- LDL-C -apolipoprotein B, non-HDL-C.
- Lipoprotein “little a” (Lp(a)).
- Lipoprotein fractionation (VAP, NMR).
- CRP hsC-reactive protein.
- Lipoprotein-associated phospholipase A2 (Lp-PLA2).
- Coronary angiography.
- CIMT Carotid intimamedia thickness using ultrasound.
- CAC Computed tomography for coronary calcium.
- CT coronary angiography.
- MRI coronary angiography.
Unfortunately, most coronary heart disease (CHD) events arise in a large subpopulation of low to moderate risk individuals, therefore the challenge remains at prevention and identification of the disease at this level.
There is also some good news, at age 50 the absence of traditional risk factors is associated with extremely low lifetime risk and significantly greater longevity.
A combination of approaches such as primordial prevention and refinement of risk prediction, guideline compliance, novel treatments, improvement in adherence, and preventive policies, will be necessary to lower the present high risk burden.
Most risk factors that drive cardiovascular disease have genetic, physiologic, behavioral, and environmental components. Among them there are non modifiable risk factors including age, genetics, and gender but other modifiable risk factors comprising smoking, eating habits (fats raising cholesterol, sugar and salt intake) and weight gain.
Non-traditional Risk Factors
The above factors have been considered as traditional risk factors up to date. However, there are emerging or novel risk factors called non-traditional factors including:
- Blood test:
- CRP – C-reactive protein.
- Lp-PLA2- lipoprotein-associated phospholipase A2.
- LDL-P - LDL particle number.
- Lpa - Lipoprotein a.
- TG - triglycerides and triglyceride-enriched particles.
- PAI-1 plasminogen activator inhibitor.
- IL-6 – Interleukin 6.
- Imaging techniques capable of refining risk
prediction or improving management:
- CIMT-Carotid ultrasound to measure carotid intimamedia thickness.
- CAC- Coronary artery calcification.
- MRI – Magnetic Resonance Imaging.
- CT – Coronary angiography.
Prevention: goals and methods
Prevention, although relatively unfashionable when compared to cuttingedge hightech procedures, addresses three goals of medicine:
- Preventing disease.
- Relief of suffering.
- Prolonging life.
The prevention may generally refer to screening and immunizations to detect, forestall, or limit serious disease.
The Mediterranean diet includes most of the “Life’s Simple 7” but some of these parameters refer to the individual’s attitude towards healthy life style
If cardiovascular disease is taken as an example, Primary prevention denotes delaying or limiting a first event in individuals who have not yet been formally diagnosed with disease. The identifying risk factors are commonly regarded as if they were in fact a reason for an initial therapy. Secondary prevention seeks to prevent, postpone, or limit recurrence of a clinical event in patients who have been previously diagnosed with disease.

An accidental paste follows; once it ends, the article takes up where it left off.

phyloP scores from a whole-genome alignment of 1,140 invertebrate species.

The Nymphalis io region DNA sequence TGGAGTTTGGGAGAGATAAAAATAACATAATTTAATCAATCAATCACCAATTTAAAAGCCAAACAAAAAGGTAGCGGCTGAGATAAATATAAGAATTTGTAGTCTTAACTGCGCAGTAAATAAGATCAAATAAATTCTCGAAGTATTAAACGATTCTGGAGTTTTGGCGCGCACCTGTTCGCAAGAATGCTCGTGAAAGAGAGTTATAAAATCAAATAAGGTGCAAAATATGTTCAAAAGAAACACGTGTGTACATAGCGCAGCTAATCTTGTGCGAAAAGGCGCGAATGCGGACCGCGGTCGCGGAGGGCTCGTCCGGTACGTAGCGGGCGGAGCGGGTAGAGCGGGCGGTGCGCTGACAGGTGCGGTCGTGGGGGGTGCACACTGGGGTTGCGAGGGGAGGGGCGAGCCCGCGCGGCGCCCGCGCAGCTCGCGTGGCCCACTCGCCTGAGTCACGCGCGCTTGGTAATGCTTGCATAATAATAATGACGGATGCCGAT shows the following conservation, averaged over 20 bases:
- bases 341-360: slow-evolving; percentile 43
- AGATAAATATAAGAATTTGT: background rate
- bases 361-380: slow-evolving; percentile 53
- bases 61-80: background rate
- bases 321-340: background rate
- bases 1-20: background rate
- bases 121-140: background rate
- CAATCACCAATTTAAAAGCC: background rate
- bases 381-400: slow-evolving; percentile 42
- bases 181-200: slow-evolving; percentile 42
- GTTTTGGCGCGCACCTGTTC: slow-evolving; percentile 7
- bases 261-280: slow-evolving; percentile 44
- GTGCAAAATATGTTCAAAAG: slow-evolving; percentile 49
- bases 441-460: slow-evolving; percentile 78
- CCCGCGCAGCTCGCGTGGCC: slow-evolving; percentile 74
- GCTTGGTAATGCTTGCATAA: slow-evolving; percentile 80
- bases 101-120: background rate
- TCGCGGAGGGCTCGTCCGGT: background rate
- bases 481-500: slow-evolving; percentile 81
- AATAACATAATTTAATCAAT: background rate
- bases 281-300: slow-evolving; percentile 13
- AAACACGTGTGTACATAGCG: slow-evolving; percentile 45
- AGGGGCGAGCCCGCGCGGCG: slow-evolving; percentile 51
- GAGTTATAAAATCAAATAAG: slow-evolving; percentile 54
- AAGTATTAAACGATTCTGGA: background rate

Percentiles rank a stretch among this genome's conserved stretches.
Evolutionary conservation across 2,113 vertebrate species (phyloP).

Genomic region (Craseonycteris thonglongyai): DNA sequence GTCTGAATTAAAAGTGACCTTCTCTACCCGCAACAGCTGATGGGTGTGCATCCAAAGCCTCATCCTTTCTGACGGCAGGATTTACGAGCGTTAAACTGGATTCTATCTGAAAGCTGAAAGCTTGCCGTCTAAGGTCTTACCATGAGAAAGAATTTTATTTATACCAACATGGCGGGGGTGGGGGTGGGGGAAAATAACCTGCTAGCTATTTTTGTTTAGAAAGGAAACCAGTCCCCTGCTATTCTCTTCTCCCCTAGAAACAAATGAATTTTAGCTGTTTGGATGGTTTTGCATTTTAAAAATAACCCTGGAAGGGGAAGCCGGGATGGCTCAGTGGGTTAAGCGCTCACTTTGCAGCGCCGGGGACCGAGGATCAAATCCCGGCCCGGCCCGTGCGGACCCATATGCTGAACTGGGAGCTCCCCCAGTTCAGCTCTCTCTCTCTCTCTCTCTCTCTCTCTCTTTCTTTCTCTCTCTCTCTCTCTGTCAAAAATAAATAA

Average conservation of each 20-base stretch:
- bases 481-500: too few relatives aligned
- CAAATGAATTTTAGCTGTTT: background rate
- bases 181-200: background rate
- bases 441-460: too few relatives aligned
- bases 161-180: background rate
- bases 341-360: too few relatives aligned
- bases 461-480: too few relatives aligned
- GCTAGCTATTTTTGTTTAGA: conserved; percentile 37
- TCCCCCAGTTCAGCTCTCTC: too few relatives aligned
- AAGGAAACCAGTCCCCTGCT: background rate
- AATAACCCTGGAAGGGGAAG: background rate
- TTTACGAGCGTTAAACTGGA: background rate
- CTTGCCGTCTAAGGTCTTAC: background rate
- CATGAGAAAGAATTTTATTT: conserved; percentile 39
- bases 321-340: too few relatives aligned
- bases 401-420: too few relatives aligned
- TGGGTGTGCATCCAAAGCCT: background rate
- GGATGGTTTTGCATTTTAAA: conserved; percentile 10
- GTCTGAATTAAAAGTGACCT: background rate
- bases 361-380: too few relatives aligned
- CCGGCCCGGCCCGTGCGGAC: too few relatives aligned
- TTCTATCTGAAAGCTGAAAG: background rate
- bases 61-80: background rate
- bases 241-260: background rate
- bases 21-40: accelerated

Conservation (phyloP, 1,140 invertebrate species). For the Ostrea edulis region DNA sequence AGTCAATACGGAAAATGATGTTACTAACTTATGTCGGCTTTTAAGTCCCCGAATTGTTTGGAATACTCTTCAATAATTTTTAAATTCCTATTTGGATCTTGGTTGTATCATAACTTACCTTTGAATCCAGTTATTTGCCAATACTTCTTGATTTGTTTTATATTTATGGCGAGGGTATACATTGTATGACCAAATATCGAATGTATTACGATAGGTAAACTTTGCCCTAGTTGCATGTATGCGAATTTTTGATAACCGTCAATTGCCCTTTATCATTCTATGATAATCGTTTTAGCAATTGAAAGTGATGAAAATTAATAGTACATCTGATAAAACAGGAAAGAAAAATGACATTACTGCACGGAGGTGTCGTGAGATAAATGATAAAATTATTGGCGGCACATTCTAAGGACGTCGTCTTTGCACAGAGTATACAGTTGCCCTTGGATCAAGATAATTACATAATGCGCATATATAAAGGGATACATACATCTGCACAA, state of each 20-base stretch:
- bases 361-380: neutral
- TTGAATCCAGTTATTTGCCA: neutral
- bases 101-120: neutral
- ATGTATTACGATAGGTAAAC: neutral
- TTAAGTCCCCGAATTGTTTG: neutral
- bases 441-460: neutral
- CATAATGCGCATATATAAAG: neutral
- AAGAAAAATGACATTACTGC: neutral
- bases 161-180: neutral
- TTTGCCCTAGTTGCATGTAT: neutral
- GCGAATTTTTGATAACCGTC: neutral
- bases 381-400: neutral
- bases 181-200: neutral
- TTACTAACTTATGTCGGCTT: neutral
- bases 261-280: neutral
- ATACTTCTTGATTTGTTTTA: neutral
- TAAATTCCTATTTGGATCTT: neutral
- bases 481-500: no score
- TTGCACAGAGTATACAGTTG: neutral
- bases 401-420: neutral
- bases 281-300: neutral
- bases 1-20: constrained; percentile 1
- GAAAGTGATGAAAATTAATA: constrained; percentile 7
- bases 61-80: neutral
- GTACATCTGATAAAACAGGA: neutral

Unfortunately, the functional distinction between types of prevention appears to be blurring thus generating costineffectiveness when allocating budgets for Preventive Medicine. The National Institute for Health and Clinical Excellence (NICE) in the UK estimated that a 1% population wide lowering of cardiac risk factors would net substantial savings yet even with prevention services remaining as they currently are.
“Life’s Simple 7” defined by the American Heart Association
- Not smoking or quitting over 1 year ago.
- Body Mass Index BMI ≤25 kg/m2.
- Exercising at a moderate intensity for ≥150 minutes or 75 minutes at vigorous intensity each week.
- Eating a “healthy diet”: adhering to 4 to 5 important dietary
- Sodium intake < 1,5 g/day.
- Sugarsweetened beverage intake ,36 oz or < 1 liter weekly.
- 4 to 5 pieces of fruit or 4.5 cups and vegetables per day.
- Three 1 oz servings or ≥6 spoons of fiberrich whole grains per day.
- Two 3.5 oz servings of oily fish or 250 mg per week.
- Maintaining total cholesterol (TC) < 200 mg/dL.
- Keeping blood pressure ≤120/80 mmHg.
- Keeping fasting blood glucose < 100 mg/dL.
“Life’s Simple 7”
The American Heart Association - AHA has defined ideal cardiovascular health with a list of 7 parameters including four related to behaviour and 3 factors for control.
Obviously, the list should follow the eating habits of each part of the world. Fortunately, the Mediterranean diet already includes most of the points mentioned above, not to forget that the rest of these parameters refer to the individual’s attitude towards healthy living.
Health Status: therapy and behaviour
Now let’s fit lifestyle into the three health status:
- Disease has been diagnosed.
- Subclinical disease.
- Disease does not exist.
The three of them share some risk factors: